Another PAG board colleague, Kim McWaters, has seen Eisenson in two lights. McWaters is CEO of Universal Technical Institute, a former Charlesbank portfolio company where Eisenson served on the board until 2006. Speaking of his four years on the UTI board, McWaters says, “Michael exemplified every characteristic of the ideal director. He was committed to our organization’s success and devoted the time necessary to understand business issues and opportunities.” McWaters says both management and fellow board members appreciated Eisenson’s knowledge, expertise and ethical leadership as he helped them prepare the company to go public in December of 2003 and to successfully operate in this new arena.
The soft-spoken Eisenson isn’t one to trumpet his own accomplishments. But he acknowledges that, in his case, the roles of private equity investor and public company director are “very compatible.”
“In our firm, we focus the vast bulk of our energy on building long-term shareholder value, which is exactly the same thing that I focus on as a public company director,” Eisenson explains. “Given our relatively long holding periods, I’ve rarely found a conflict, if ever, between what I would do as a private equity investor and what I would do as an independent director.”
Of course, while a private equity perspective may sometimes raise questions in a corporate board context, that background also brings with it highly relevant expertise. “No one understands Wall Street and all its implications for companies and shareholders better than he does,” Lovejoy says of Eisenson. “He has been inside so many companies and seen so many deals as a private equity investor.”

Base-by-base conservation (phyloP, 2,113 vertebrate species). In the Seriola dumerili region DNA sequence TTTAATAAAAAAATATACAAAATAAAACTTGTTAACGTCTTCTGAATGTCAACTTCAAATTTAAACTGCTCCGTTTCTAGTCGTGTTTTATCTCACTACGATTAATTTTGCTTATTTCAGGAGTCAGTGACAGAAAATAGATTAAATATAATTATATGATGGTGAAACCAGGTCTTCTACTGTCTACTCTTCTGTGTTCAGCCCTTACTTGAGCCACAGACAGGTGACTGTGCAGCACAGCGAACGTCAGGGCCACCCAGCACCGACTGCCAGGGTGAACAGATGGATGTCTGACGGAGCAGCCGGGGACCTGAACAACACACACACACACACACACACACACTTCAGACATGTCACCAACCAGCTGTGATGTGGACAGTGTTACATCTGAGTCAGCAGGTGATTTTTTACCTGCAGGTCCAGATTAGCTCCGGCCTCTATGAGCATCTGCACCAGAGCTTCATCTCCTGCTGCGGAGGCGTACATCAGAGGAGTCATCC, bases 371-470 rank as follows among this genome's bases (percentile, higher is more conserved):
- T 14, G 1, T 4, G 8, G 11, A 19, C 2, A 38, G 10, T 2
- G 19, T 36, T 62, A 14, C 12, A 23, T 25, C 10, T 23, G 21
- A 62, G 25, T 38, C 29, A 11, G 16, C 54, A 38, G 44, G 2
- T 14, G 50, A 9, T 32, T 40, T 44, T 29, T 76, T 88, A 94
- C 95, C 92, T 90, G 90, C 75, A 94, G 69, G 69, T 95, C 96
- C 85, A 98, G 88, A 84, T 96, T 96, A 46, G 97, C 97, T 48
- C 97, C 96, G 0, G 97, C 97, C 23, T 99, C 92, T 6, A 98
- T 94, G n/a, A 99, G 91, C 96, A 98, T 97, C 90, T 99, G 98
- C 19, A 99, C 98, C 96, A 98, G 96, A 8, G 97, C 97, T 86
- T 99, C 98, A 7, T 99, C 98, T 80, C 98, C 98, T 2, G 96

For his part, Eisenson says his experiences as a private equity investor are “absolutely essential” to the knowledge base he brings to the PAG board. “Judgments about corporate strategy, about business practices, compensation systems, capital markets, capital structure — all of those get informed by all of the companies that I’ve been involved in,” Eisenson explains.
Among his proudest achievements as a Penske director, Eisenson cites his oversight of the growth of Penske’s internal audit department from one person to almost 20 people and how the company has grown without taking undue risk. Indeed, for all the deals the company has made in acquiring its current 323 retail automotive franchises, Eisenson says the deals it hasn’t made have been just as important.
“There have been many, many opportunities presented to the company that would not have been accretive except in terms of size,” he says. “As much as PAG has grown thoughtfully through acquisitions, PAG has avoided being derailed by inopportune acquisitions.”
A high-profile instance is PAG’s 2009 decision to walk away from its plans to acquire GM’s Saturn unit. In a statement at the time, PAG said it ended talks with GM after a needed agreement with another manufacturer could not be reached.
As for what the future might hold, including a possible board exit for Eisenson or Penske, PAG’s lead director Thompson feels the entire board is thrilled to be where it is. “It’s such a vibrant and viable time for the company, I don’t think any of us want to leave it,” he says. “Roger has visible pride in what this business has become. And Michael is clearly a major part of its success.”
Michael Eisenson will share his experiences at ODX in October. Please visit for details.